Dolorean emerged from sleepy Silverton, OR, in 1999, following guitarist/vocalist Al James invited Regular key pad enthusiast Jay Clarke to try out on the slew of his silent, avant folk house recordings. Sudden Oak, the duo’s debut EP, made an appearance that same 12 months, and Dolorean started playing out. By 2001, that they had resettled in Portland and had been a fixture on the neighborhood literati scene, associated poetry readings and so on making use of their understated audio. By this aspect, drummer Ben Nugent experienced also became a member of the fold. On the following year, Dolorean done documenting its full-length and in addition added bass participant Wayne Adair. By middle-2002, copies of Not really Exotic had been producing the rounds of Compact disc players throughout Portland. The recording saw its recognized light of day time having a November 2003 concern by the NEW YORK label Yep Roc. Assault within the Snowy Areas was released the next year. After going for a few years to create new tunes and develop their audio, Dolorean arrived making use of their third recording, You Can’t Get, in 2007.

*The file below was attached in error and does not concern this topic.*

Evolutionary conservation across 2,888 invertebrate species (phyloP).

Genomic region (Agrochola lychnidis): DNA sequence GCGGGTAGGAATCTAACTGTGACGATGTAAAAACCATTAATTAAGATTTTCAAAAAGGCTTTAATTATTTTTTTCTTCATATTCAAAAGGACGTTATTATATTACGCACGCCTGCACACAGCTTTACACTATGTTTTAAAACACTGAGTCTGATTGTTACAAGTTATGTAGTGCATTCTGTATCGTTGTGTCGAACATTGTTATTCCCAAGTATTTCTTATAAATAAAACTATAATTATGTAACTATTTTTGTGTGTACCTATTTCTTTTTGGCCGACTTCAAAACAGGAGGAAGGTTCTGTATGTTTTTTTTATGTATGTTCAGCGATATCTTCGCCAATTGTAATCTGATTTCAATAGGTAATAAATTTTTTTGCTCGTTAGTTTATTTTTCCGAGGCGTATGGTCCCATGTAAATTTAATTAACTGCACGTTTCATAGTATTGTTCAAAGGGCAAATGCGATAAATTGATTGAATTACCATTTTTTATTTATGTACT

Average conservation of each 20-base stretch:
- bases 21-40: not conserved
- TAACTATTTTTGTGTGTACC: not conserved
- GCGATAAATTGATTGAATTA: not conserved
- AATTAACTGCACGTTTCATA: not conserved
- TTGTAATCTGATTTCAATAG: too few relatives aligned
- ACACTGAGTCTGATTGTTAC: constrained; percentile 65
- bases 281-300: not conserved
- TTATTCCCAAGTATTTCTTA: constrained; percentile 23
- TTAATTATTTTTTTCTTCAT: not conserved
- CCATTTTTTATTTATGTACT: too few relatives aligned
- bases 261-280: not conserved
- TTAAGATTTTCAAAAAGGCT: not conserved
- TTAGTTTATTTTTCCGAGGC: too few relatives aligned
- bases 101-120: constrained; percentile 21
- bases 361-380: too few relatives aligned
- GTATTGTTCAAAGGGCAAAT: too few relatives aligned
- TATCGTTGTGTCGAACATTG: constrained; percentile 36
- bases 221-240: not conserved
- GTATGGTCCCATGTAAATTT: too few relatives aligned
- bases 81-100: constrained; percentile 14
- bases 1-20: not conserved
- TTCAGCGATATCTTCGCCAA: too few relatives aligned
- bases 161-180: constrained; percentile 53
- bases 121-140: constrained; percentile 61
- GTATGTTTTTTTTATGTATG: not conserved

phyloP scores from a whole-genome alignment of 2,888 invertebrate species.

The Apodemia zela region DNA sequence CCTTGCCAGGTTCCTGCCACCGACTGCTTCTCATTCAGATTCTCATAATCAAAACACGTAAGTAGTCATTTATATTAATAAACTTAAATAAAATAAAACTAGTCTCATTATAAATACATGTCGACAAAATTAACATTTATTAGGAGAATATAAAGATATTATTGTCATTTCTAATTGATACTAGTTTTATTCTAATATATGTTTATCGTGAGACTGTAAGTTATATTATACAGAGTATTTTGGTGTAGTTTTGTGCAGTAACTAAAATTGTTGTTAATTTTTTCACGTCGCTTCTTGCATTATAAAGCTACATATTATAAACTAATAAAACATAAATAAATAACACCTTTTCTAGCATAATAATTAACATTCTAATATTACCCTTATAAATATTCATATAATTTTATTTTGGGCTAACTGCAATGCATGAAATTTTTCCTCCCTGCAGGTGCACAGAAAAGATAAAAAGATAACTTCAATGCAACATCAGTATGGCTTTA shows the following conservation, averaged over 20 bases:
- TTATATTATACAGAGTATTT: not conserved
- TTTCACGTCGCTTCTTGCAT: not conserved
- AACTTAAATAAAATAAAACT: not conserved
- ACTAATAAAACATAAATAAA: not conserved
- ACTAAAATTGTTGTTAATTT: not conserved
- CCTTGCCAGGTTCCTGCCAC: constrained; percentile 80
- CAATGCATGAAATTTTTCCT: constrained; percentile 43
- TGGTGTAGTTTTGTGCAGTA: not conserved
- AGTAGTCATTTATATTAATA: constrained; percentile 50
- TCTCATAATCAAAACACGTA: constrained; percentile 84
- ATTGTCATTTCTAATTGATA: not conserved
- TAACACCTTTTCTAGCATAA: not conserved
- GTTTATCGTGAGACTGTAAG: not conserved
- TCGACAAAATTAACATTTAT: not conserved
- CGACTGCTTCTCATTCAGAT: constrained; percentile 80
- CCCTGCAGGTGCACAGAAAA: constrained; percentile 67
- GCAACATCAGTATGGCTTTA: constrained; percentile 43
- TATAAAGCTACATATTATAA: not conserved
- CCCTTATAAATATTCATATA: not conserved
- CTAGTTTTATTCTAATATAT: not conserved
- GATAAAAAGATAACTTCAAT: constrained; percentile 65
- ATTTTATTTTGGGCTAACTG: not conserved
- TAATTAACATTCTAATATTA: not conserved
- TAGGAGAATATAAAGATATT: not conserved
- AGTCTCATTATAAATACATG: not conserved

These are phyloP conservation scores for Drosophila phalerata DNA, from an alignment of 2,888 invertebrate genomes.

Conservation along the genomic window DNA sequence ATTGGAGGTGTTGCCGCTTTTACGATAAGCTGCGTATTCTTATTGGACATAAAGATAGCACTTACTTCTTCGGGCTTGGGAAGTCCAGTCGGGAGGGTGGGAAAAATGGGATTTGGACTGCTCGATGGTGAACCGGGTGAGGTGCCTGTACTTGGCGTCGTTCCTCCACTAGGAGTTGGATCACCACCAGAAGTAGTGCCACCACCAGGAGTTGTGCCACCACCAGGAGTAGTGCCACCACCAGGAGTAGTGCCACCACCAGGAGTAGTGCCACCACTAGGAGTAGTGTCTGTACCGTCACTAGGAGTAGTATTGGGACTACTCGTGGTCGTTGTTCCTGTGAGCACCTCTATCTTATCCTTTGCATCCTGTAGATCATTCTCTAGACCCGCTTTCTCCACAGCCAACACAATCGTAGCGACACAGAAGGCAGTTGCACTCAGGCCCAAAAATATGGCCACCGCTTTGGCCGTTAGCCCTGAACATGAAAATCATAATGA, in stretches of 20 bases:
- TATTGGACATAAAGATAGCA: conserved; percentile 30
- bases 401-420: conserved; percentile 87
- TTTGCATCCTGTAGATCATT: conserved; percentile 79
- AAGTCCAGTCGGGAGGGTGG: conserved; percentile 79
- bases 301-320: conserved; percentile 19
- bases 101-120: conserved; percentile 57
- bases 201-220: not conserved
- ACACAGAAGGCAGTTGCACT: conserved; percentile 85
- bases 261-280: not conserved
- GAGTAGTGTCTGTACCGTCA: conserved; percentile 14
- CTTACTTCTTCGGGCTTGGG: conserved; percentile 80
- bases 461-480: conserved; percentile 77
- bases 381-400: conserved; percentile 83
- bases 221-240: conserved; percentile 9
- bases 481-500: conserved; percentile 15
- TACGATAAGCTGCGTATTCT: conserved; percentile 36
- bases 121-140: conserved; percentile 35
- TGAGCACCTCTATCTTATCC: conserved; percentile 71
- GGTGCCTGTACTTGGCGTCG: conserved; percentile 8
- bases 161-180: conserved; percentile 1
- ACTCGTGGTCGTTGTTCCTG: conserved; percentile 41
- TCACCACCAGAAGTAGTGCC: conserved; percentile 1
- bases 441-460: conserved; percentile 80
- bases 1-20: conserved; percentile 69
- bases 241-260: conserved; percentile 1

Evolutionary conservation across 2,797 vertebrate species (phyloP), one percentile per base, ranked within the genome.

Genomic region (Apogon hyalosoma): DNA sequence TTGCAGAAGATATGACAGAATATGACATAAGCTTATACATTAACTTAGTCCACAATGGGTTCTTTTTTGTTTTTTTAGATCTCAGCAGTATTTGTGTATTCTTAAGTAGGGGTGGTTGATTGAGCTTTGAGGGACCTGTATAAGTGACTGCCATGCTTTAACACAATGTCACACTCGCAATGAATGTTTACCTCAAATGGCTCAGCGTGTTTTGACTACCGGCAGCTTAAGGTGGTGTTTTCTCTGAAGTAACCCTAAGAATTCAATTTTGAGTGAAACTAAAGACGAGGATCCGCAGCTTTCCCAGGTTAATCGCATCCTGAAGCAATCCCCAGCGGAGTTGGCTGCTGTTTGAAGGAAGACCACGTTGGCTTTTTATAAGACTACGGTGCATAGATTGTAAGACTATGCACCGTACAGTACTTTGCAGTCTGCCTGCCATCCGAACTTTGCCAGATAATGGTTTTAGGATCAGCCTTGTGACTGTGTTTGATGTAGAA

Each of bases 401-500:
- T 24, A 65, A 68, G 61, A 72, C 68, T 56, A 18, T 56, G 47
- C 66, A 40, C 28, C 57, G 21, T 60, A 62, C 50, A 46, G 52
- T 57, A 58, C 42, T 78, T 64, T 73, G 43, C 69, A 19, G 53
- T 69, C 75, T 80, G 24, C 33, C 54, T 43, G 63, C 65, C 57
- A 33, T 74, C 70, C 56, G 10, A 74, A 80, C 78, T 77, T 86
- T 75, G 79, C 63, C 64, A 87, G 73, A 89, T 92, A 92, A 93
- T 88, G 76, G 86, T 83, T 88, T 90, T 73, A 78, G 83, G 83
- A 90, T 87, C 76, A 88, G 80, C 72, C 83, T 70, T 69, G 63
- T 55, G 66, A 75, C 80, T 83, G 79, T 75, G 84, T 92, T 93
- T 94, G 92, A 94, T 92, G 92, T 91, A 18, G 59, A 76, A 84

|1||DeLorean received a February 1969 promotion to head the Chevrolet Motor Division - he ended up streamlining the production line by delaying the release of the second generation Camaro (introduced April 1970) and a moratorium on product lifecycle management (later used with mass market automobiles where the automobile product marketed is restyled, rebodied, and/or facelifted every few years) with the Corvette and Nova (the Nova (X-body) received a midcycle refresh for the 1973 model year with a hatchback bodystyle - DeLorean proposed this for the Pontiac GTO prior to 1969 where its executives vetoed the proposal). During his tenure with Chevrolet he had oversight with the Chevrolet Vega subcompact where he assigned quality control inspectors until the Lordstown, OH assembly plant was taken over by GM (c. October 1971) where Chevrolet no longer operated the facility - GM corporate brass ended up cutting spending costs, laying off close to 1000 workers which resulted in the Vega tarnishing GM's reputation (from corrosion issues, reliability of the aluminum cylinder bores (which were unsleeved and consuming motor oil), overheating, and production speed (the Vega production increased when the work schedule has 73.5 automobiles produced within an hour where the United Auto Workers allegedly stated that workers sabotaged the cars on the assembly line including a March 1972 strike). The Vega was a response to imports from Toyota and Nissan (Datsun prior to 1984) until its discontinuation in 1977 (from the quality control issues, Asian import cars, and GM's H-Special line (Monza, Sunbird), along with its international T-platform (one of which was the Chevette - based on both the Opel Kadett redesign which was initially launched in Brasil in 1973 but powered with an Isuzu engine). Besides the Vega, DeLorean also had a role in the redesign of the Chevrolet C/K light truck, which dated back to 1968 where the cab and sheetmetal were redesigned with rounded corners with the use of a wind tunnel. This particular generation introduced in late 1972 (which continued until 1987 when the GMT400 became the replacement - the C/K designation for the 1973-era bodystyle was renamed as the R/V) is known as the rounded line (or square body) - this included the utility variants (Blazer, Jimmy, Suburban, Crew Cab, Chassis Cab (to 1989) which were produced until 1991) along with its continued production in Mexico (they continued to sell it as a short wheelbase with the updated front grille from the 1989-91 R/V series), Chile (1978-88), and Argentina (1985-91).|